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Council is urged to help with infrastructure for development

A developer asked the Thomson City Council on March 10 to help create "jobs, jobs, jobs."

Brink Bradshaw of Bradshaw Realty asked the city to help with infrastructure for development of 15 acres north of Hill Street and east of Black Street, approximately in the area behind Sonic Drive-In.

Bradshaw said that the development was approved through the planning process a couple of years ago but that private investment money then became scarce.

"I want to talk about jobs, jobs, jobs," Bradshaw said. "This property could be divided into 10 parcels for businesses," he said. He said those businesses could support 10 to 20 jobs each.

He asked for help with roadways and infrastructure and said successful businesses would add to the city's tax base.

Bradshaw said the property is owned by Roger Greene of Dearing.

Bradshaw also said a client plans to build a full-service Verizon Wireless store just inside the city limits, on Washington Road. He said the building will be adjacent to the former Grubby's restaurant, which is outside city limits. He said a deal for a new restaurant is likely soon.

"We need to bring this whole property into the city," Mayor Kenneth Usry said. He added that the improved fire insurance rating alone should offset any increase in taxes.

Usry said Bradshaw's presentation was for information purposes only, and no action was expected of the council.

In other business:

- The council heard a report from Bob Howard, the director of Thomson-McDuffie Recreation Leisure Services. Howard gave an update on the skate park under construction at Pitts Street Recreation Park. He said the project should be complete in early April.

He said Leadership McDuffie has volunteered to help beautify the park.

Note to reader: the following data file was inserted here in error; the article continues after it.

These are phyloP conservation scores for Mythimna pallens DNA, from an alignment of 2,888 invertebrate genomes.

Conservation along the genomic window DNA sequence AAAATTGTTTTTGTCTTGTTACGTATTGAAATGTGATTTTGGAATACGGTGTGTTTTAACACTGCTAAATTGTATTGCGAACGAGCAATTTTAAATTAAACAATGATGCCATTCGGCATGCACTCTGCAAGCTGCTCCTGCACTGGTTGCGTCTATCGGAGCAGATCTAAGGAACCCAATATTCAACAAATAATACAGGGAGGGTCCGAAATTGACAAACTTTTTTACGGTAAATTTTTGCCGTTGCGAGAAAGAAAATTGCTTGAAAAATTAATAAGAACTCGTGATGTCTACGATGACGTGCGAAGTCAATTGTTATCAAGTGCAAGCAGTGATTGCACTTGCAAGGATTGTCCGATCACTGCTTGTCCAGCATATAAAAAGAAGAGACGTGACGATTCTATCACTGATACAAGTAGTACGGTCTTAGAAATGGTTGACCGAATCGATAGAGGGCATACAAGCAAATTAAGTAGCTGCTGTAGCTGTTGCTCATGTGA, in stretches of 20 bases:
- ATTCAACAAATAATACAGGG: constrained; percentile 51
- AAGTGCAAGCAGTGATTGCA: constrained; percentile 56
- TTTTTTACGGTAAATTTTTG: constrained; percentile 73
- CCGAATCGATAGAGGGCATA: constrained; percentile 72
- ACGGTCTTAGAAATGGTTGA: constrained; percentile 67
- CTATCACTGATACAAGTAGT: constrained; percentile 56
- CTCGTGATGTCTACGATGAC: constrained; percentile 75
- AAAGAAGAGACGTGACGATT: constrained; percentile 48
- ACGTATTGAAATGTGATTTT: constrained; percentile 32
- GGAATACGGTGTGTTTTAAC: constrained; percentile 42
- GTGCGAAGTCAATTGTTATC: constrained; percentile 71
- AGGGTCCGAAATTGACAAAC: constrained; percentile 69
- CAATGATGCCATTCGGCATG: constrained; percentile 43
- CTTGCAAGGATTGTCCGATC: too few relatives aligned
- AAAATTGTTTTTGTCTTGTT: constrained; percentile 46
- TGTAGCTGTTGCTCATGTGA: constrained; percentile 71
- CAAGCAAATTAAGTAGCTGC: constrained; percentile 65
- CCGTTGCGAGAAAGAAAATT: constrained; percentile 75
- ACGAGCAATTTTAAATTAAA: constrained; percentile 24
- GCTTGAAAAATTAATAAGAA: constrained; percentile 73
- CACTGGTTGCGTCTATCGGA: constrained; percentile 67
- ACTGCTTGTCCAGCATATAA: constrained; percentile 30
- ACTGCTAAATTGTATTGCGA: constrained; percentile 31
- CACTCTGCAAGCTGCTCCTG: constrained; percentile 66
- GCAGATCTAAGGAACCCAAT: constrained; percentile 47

Usry applauded the speed bumps that he said will prevent motorists from cutting through the park.

- The council heard from Lewis Hoats, of 315 King St., and other residents of that neighborhood of about 50 houses east of Central Road Southwest. Hoats said a landowner has built unsightly, substandard and unsafe storage houses with multicolored salvaged material. "These are dangerous buildings," Hoats said. He said the buildings could harbor rats, wild dogs or termites. "A person could hide in there," he said.

"Our purpose in being here tonight is to have these buildings torn down and moved outside the city limits," Hoats said.

"We will be driving through your neighborhood," Usry promised.

- The council approved a resolution to apply to the Georgia Department of Community Affairs for a Community Development Block Grant of $800,000. The city has received three such grants in four previous applications. Multipurpose grants cover infrastructure and rehabilitation. The city has received one grant of $670,000 and two grants of $800,000 each.

- The council adopted an ethics resolution prepared by the Georgia Municipal Association. The conditions are: Serve others, not ourselves; use resources with efficiency and economy; treat all people fairly; use the power of the city council for the well-being of constituents; and create an environment of honesty, openness and integrity.

- The council appointed Renee Wright to serve on the Revolving Loan Committee. Wright, of First Bank in Thomson, replaces George Lokey, who retired from the committee. Tommy Phelps of First Citizens Bank replaces Lokey as committee chairman.

- The council approved a recommendation from the committee for a $250,000, 10-year loan from Two State Construction Co. The local firm has been awarded primary-supplier status for Hill Phoenix of Covington, Ga. Two State will manufacture the steel base frame for solar power centers. The estimated demand this year is 300 frames. The project creates jobs for welders, steel fitters and painters.

- The council heard City Manager Don Powers' report, which included a financial breakdown. "I suspect that fuel is going to be a problem," he said, "and we are not going to be immune to that."

Powers said the heating and air-conditioning units at the city-owned Chamber of Commerce building had to be replaced on short notice during cold weather. He said Duggan Heating & Air Conditioning and Electrical Services of Thomson received the $10,504 contract. He said Duggan's 10-year parts and lifetime warranty on compressors and heat exchangers justified paying more.

Pool Heating and Air Inc. of Thomson had offered a proposal of $9,200. Dozier Heating and Air Inc. of Thomson had bid $10,600.

A Pool representative asked whether Duggan's warranty applies to public buildings.

The warranty assurances from Duggan have been obtained in writing, Powers said Monday.

Web posted on Thursday, March 17, 2011

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